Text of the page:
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Pandemic Will witnessed through car window is valid, says High Court

Pandemic Will witnessed through car window is valid, says High Court

In the first known case of its kind, the High Court has upheld the validity of a Will witnessed through a car window in May 2020.

His Honour Judge Tindall heard that the testator, known only as Stanley, made his final Will on 23 May in the early days of the pandemic. It was the sixth Will he had made in a decade.

His daughter, Jennifer, arranged for two friends of hers who both knew 90-year-old Stanley to come to the driveway of his home.

“He stayed in the car, and they saw him sign the Will through the window, which he then passed to them and they each witnessed,” said Judge Tindall in his conclusions to the case.

“This was an ingenious arrangement which predated the amendment to the Wills Act permitting ‘remote attestation’. In any event, it was a valid execution.”

He added: “Whilst the Will was not read over to Stanley, (his solicitor) sent it to him with a clear client-care letter and Stanley signed the acknowledgment slip…

“Stanley was plainly very familiar and happy with it – after all, he had plenty of practice with Wills.”

Why were the rules on Will witnessing changed in the pandemic?

The strict social distancing rules in force throughout much of the Covid-19 pandemic meant many people had to find novel and unusual ways to have their Will legally witnessed.

This ranged from witnessing signatures over the garden fence to in the street and through windows to be able to ensure that everyone involved kept two metres apart.

As anxiety about the pandemic caused a surge in the number of people wanting to make a Will, the Wills Act was temporarily changed to allow more flexible remote witnessing.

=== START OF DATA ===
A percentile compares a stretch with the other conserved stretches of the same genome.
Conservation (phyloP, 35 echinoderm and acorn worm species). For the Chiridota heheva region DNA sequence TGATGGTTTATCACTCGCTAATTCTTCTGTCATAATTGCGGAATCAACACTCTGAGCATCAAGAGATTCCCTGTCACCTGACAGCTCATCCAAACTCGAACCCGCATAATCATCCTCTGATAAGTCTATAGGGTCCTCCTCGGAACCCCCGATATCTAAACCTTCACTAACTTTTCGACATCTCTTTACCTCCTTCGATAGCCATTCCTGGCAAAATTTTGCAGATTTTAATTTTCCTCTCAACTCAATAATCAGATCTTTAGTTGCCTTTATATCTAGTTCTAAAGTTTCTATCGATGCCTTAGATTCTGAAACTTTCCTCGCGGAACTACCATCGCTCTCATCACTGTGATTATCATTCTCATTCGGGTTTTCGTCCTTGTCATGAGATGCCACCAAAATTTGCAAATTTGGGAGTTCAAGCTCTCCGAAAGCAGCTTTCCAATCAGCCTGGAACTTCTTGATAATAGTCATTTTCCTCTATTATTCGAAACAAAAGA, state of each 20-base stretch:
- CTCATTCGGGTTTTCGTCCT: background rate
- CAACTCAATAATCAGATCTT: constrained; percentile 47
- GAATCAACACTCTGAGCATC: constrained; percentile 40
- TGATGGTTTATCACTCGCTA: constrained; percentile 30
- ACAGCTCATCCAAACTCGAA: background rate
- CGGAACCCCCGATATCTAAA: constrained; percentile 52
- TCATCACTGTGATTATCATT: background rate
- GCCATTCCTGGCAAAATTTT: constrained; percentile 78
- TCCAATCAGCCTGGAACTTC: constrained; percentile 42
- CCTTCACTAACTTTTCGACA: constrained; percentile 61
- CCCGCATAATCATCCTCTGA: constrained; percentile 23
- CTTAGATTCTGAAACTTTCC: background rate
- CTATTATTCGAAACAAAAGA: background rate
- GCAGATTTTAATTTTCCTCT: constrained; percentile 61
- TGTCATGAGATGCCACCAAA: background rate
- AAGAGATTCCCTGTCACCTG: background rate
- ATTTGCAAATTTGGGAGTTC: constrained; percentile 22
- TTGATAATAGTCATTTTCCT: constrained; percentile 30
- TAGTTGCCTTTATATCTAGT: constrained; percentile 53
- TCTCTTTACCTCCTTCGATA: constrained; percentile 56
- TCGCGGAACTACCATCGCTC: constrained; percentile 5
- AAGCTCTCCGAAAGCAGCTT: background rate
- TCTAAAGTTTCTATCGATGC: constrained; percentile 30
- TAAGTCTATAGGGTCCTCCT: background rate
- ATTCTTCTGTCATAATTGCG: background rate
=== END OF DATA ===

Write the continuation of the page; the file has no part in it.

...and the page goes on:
Unsurprisingly, however, this has led to concerns that more Wills could be subject to challenge and dispute as a result.

What are the rules on witnessing a Will?

At the start of the first lockdown, the law (which dates back to 1837) stated that for a Will to be valid it had to be signed in front of two independent witnesses both of whom were physically present.

A temporary amendment to the Wills Act came into force in September 2020 which allowed Wills to be witnessed remotely in England and Wales. It has been extended to run until 31 January 2024.

Why was this Will contested?

In the ten years before Stanley’s death in August 2020, he made six Wills with members of his family ‘shifting in and out of inheritance’.

One of these objected on the grounds that a dementia diagnosis in 2009 meant Stanley did not have the mental capacity to make any Wills from 2014 onwards.

However, Judge Tindal found that Stanley did have mental capacity from his 2010 Will onwards concluding that the ‘sadly messy state’ of his affairs was not due to dementia but rather ‘his capricious, if harsh, decisions’.

  • The Judge gave Stanley’s son Martin, the only one of his children not involved in the case, 28 days to lodge an objection to his judgement if he wanted to. (The hearing was held on 19 and 20 April 2023.)

Get in touch

If you would like to contest or defend a Will, the help of a specialist lawyer is vital as every case needs to be looked at on an individual basis. Time limits also apply.

For help and advice, please contact Wards Solicitors’ Contentious Trusts and Probate Team.

Our lawyers are members of the Association of Contentious Trusts and Probate Specialists (ACTAPS), the Society of Trust and Estate Practitioners (STEP), Solicitors for the Elderly (SFE) and the Law Society’s Probate Panel. All demand a high level of expertise and up to date knowledge from their members.

Wards Solicitors’ team is praised by the Legal 500 Guide for 2023 for its broad contentious trusts and probate practice with a particular emphasis on Inheritance Act and Court of Protection matters.

Head of the team, Elizabeth Fry, is highlighted as a key lawyer specialising in high value and multi-jurisdictional matters with four other members of the team also recommended.

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